There are many people who do not seem to find it easy to adopt the required attitude toward the apparently 'freely rising' ideas, and to renounce the ctiticism which is otherwise applied to them. The 'undesired ideas' habitually evoke the most violent resistance,which seeks to prevent them from coming to the surface. But if we may credit our great poet-philosopher Fredrich Schiller, the essential condition of poetical creation includes a very similar attitude. 

 

In a certain passage in his correspondence  with Korner(for the tracing of which we are indebted to Otto Rank), Schiller replies in the following words to a friend who complains of his lack of creative power." The reason for your complaint lies, it seems to me, in the constraint which your intellect imposes upon your imagination. Here I will make an observation, and illustrate it by an allogry. Apparently it is not good - and indeed it hinders the creative work of the mind - if the intellect examines too closely the ideas already pouring in, as it were, at the gates. 

Regarded in isolation, an idea may be quite insignificant, and venturesome in the extreme, but it may acquire importance from an idea which follows it; perhaps; in a certain collocation with other ideas, which may seem equally absurd, it may be capable of furnishing a very serviceable link. The intellect cannot judge all these ideas unless it can retain them until it has considered them in connection with these other ideas. In the case of a creative-mind, it seems to me, the intellect has withdrawn its watches from the gates, and the ideas rush in pell-mell, and only then does it review and inspect the multitude.

You worthy critics, or whatever you may call yourselves, are ashamed or afraid of the momentary and passing madness in which distinguishes the thinking artist from the dreamer. Hence your complaints of unfruitfulness, for you reject too soon and discriminate too severely' (letter of December 1, 17880. And yet, such a withdrawal of the watchers from the gates of the intellect, as Schiller puts it, such a translation into the condition of uncritical self-observation, is by no means difficult. Most of my patients accomplish it after my first instructions. I myself can do so very completely, if I assist the process  by writing down the ideas that flash through my mind. The quantum of psychic energy by which the critical activity is thus reduced, and by which the intensity of self-observation may be increased, varies considerably according to the subject-matter upon which the attention is to be fixed.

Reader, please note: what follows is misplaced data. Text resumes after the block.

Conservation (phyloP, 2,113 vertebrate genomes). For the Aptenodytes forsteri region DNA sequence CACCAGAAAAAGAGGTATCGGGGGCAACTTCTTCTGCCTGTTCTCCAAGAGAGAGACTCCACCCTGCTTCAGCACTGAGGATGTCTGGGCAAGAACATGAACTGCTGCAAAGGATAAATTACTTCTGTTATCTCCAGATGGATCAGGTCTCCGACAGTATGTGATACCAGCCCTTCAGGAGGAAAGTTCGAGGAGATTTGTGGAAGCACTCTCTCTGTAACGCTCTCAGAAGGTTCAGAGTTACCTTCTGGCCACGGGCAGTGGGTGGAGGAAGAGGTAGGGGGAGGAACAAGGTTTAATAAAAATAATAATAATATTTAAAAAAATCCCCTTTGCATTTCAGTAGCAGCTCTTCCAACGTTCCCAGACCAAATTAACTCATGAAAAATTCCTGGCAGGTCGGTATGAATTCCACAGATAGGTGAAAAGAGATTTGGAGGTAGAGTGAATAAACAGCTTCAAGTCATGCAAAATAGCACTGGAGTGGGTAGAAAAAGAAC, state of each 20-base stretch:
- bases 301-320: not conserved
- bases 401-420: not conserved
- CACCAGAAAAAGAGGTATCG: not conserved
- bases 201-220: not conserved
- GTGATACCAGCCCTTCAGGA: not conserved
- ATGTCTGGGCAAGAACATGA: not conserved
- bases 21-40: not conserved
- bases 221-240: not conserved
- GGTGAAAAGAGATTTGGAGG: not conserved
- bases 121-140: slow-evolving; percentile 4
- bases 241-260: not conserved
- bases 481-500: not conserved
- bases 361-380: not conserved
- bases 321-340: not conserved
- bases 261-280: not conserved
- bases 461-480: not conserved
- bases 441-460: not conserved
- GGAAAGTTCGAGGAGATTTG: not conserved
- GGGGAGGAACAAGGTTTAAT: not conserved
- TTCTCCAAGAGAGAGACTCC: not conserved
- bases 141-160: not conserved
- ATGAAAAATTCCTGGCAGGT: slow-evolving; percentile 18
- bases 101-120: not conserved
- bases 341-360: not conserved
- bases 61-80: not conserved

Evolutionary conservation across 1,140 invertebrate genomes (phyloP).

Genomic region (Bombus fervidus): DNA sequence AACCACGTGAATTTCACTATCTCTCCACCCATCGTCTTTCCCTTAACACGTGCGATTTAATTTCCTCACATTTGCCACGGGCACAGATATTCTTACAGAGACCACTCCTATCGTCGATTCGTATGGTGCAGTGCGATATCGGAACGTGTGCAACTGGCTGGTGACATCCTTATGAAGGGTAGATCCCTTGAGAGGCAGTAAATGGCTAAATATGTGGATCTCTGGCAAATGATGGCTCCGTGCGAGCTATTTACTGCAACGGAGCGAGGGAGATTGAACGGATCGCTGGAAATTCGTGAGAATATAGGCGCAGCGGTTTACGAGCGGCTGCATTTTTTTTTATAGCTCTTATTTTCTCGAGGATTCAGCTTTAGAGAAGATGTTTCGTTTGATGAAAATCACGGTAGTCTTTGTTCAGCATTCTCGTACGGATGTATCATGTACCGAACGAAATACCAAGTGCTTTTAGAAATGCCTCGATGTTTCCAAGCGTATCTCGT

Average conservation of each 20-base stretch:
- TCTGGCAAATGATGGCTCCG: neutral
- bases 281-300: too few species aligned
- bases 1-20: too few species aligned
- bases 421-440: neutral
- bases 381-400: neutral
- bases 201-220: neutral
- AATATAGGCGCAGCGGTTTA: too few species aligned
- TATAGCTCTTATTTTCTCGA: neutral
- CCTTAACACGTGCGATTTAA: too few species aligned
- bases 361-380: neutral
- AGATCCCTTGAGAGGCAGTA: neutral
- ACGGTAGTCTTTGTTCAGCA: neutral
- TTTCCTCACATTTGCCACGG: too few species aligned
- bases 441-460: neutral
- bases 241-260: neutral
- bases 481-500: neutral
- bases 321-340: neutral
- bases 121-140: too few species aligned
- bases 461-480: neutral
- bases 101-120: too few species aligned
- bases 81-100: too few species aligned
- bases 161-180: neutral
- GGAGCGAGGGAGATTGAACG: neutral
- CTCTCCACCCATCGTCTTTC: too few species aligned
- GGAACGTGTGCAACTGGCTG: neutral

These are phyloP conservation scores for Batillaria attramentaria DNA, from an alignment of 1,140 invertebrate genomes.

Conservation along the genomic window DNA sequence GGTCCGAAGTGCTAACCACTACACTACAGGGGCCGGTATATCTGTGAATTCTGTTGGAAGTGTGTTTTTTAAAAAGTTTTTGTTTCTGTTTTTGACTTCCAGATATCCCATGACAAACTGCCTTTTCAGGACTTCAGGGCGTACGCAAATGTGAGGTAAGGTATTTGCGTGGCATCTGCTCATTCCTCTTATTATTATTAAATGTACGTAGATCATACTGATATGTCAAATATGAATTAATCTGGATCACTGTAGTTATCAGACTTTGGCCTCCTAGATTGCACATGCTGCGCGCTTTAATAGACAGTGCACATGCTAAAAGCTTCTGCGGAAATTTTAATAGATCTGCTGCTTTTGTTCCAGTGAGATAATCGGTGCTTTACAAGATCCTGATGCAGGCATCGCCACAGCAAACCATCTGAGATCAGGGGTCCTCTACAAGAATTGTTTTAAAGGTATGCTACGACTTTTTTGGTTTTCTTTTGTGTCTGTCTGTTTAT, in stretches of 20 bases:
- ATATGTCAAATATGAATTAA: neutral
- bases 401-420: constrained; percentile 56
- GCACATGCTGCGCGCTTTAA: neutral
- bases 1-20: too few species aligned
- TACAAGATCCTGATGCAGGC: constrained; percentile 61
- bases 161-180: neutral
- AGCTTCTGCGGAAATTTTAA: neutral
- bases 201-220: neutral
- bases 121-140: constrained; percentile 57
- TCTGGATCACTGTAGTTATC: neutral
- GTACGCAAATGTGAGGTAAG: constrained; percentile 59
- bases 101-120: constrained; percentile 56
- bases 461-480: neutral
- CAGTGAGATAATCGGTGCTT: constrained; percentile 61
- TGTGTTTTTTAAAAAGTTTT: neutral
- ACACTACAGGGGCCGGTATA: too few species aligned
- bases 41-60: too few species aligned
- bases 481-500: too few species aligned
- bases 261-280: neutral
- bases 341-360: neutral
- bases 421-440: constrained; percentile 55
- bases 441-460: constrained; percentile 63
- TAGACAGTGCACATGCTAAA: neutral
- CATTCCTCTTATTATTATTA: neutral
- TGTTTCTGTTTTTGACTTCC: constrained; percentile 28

The first step in the application of this procedure teaches us that one cannot make the dream as a whole the objects of one's attention, but only the individual components of its content. if I ask a patient who is as yet unpractised: 'What occurs to you in connection with this dream? he is unable, as a rule, to fix upon anything in his psychic field of vision. I must first dissect the dream for him; then, in connection with each fragment, he gives me a number of ideas which may be described  as the 'thoughts behind' this part of the dream.In this first important condition, then, the method of dream-interpretation which I employ diverges from the popular, historical and legendary method of interpretation by symbolism and approaches more nearly to the second or 'cipher method'. Like this, it is an interpretation in detail, not en masse;like this, it conceives the dream, from the outset, as something built up, as a conglomerate of psychic formations.

In the course of my psychoanalysis of neurotics I have already subjected perhaps more than a thousand dreams to interpretation, but I do not wish to use this material now as an introduction to the theory and techique of dream-interpretation. For quite apart from the fact that I should lay myself open tom the objection that these are the dreams of neuropaths, so that the dreams of healthy persons, ther is another reason that impels me to reject them. The theme to which these dreams point is, of course, always the history of the malady that is responsible for the neurosis. Hence every dream would require a very long introduction, and an investigation of the nature and etiological conditions of the psychoneuroses, matters which are in themselves novel and exceedingly strange,and which would therefore distract attention from the dream-problem proper. My purpose is rather to prepare the way, by the solution of the dream-problem, for the solution of the more difficult problems of the psychology of the neurosis.

Reference: The Interpretation of Dreams: Freud